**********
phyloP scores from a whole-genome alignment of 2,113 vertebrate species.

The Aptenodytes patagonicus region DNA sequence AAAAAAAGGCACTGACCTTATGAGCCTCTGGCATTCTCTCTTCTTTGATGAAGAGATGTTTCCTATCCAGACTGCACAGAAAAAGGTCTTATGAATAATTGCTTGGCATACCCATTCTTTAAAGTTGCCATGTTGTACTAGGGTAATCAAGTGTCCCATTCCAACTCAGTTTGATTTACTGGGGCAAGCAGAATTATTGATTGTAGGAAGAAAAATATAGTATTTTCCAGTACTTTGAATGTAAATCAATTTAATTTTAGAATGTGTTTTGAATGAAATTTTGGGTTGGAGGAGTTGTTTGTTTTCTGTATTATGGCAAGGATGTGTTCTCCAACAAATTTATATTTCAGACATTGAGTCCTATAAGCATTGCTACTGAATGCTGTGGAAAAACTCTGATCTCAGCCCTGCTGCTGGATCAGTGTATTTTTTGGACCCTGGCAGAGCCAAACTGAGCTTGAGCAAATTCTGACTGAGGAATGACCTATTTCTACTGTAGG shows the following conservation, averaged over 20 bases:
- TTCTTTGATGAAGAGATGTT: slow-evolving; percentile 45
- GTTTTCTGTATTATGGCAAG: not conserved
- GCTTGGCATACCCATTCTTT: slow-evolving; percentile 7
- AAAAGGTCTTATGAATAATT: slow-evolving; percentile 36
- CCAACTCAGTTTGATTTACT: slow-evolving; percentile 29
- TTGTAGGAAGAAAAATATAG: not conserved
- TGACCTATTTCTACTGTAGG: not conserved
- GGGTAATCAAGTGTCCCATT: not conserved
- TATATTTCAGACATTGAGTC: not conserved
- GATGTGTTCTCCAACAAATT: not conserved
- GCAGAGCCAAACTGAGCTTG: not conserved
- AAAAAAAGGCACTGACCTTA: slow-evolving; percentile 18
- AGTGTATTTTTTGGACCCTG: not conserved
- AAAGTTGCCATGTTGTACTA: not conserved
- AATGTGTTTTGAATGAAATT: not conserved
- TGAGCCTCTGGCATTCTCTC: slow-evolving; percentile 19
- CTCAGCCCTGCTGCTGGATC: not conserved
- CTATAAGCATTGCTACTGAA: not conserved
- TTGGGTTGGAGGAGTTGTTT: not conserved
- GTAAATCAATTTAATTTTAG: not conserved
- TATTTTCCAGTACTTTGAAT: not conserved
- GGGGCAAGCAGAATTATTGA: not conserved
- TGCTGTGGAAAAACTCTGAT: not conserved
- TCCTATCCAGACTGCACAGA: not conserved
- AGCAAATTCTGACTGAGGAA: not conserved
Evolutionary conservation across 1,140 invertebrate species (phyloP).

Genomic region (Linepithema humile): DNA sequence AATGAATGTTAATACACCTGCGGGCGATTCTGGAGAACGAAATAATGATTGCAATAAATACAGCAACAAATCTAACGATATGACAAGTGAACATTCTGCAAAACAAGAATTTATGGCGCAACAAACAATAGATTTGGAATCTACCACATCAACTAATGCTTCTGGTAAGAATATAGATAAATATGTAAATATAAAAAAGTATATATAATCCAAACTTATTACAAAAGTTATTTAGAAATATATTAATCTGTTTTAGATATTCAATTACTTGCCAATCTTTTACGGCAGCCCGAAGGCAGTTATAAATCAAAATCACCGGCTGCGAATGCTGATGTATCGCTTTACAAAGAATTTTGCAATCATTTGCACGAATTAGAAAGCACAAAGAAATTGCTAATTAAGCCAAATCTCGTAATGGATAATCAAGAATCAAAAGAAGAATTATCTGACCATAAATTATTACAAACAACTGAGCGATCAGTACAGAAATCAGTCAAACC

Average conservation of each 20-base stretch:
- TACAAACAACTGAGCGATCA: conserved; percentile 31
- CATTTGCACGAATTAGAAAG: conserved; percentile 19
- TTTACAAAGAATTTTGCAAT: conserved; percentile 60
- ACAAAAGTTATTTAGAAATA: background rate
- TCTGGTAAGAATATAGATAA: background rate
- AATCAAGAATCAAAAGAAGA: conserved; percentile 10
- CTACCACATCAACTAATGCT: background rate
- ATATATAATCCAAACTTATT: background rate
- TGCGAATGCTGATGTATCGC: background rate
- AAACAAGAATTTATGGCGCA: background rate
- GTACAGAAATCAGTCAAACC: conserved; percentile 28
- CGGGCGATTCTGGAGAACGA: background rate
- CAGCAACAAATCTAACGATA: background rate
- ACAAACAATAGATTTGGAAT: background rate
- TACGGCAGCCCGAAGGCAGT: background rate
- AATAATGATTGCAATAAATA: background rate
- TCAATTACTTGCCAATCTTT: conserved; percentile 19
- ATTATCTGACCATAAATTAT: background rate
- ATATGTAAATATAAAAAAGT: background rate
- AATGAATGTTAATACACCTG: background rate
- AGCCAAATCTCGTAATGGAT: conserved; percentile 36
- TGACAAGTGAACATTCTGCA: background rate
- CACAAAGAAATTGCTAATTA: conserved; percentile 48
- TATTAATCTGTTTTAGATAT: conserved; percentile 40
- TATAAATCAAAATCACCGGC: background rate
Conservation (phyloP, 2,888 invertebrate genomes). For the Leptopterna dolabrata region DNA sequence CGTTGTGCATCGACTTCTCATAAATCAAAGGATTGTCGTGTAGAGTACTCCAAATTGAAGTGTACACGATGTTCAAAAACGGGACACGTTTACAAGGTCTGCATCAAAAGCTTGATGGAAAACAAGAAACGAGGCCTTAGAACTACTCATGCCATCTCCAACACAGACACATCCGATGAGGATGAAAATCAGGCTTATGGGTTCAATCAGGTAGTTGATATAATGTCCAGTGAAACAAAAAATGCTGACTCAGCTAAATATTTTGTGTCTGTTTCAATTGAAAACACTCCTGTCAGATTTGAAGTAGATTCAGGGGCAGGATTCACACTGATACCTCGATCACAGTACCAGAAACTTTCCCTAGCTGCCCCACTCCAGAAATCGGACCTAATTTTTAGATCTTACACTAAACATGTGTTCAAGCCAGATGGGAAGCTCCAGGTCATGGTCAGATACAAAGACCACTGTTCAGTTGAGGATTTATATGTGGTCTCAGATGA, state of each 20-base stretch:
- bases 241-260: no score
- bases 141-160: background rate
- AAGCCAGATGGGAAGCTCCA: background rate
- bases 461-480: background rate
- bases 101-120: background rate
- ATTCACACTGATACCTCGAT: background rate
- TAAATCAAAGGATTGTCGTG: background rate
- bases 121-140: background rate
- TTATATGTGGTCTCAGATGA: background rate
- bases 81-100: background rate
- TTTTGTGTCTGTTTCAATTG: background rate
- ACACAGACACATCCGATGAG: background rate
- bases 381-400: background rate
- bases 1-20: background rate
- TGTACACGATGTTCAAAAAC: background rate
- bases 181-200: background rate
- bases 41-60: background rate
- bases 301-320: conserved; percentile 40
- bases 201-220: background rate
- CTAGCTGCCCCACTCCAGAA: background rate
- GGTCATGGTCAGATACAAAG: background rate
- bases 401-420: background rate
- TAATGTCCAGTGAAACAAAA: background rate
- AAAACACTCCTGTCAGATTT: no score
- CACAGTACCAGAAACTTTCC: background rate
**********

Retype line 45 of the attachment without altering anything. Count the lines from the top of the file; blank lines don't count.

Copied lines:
- TACGGCAGCCCGAAGGCAGT: background rate